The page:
Wednesday, August 04, 2004

Much of the big fall in US consumer spending in June was due to extremely poor auto sales. The industry reports today that July was much better (how could it not be?), but be sure to read the headline carefully: Bargains Help Auto Industry Recover in July.
Ward's AutoInfoBank estimated that July's seasonally adjusted selling rate was 17.24 million units, a sharp increase from the 15.4 million-unit rate in June, the lowest in six years.

. . . some in the industry are starting to believe that incentives are having less of an effect on consumers. "Zero-percent interest has become standard equipment on vehicles, like windshield wipers," said George Pipas, chief sales analyst for the Ford Motor Company. "Raising incentive levels more is throwing good money after bad."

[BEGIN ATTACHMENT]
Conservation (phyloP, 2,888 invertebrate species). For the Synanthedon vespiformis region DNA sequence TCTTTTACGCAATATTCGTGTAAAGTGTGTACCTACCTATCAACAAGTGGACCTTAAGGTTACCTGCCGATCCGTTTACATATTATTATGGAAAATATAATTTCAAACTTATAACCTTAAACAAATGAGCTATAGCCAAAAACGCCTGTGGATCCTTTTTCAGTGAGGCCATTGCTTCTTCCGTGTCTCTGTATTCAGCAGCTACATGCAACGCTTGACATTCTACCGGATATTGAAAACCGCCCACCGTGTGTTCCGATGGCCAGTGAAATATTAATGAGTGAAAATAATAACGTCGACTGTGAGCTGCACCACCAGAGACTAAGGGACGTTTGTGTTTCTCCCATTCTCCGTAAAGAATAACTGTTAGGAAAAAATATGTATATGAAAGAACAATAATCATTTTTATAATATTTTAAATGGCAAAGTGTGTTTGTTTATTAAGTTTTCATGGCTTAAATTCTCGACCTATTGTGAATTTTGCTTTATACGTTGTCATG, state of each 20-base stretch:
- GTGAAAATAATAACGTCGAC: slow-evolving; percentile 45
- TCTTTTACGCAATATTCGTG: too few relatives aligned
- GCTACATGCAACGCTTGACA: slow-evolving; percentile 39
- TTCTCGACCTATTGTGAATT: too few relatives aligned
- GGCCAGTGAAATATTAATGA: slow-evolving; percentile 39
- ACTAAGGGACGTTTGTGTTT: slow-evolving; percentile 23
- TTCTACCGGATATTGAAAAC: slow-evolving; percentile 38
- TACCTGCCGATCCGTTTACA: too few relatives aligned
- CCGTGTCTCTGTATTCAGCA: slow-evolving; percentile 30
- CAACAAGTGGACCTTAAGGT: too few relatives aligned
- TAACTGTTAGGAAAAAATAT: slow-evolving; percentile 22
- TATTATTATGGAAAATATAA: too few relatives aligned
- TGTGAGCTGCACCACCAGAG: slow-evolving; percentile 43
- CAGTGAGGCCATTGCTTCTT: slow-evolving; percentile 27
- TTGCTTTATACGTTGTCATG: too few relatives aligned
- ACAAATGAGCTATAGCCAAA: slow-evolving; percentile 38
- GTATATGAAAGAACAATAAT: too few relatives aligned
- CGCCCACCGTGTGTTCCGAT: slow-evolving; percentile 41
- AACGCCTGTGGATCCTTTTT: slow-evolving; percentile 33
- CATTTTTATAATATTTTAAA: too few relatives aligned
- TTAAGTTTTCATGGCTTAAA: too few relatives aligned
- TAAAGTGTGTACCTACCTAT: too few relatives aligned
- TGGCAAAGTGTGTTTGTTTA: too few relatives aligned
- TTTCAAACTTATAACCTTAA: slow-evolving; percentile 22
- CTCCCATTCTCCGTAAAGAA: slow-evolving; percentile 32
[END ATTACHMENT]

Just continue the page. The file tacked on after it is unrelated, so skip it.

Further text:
. . . sport utilities now carry some of the highest incentives of any vehicle, making it difficult for automakers who resist them.
More cars and light trucks sold, but only thanks to more incentives offered. The fact that 0% financing is now considered by many consumers to be "standard equipment" is very telling.

In nominal terms, seasonally adjusted new car prices in the US are down 5.3% since their 1997 peak. In real terms, new car prices have fallen 20.2% since March 1997! The story for new trucks is similar, but their fall more rapid and recent: -4.7% in nominal terms since their May 2000 peak, -13.9% in real terms.

The only way automakers can unload all this excess production is through incentives. It looks like 0% financing really is standard equipment, for some time to come.

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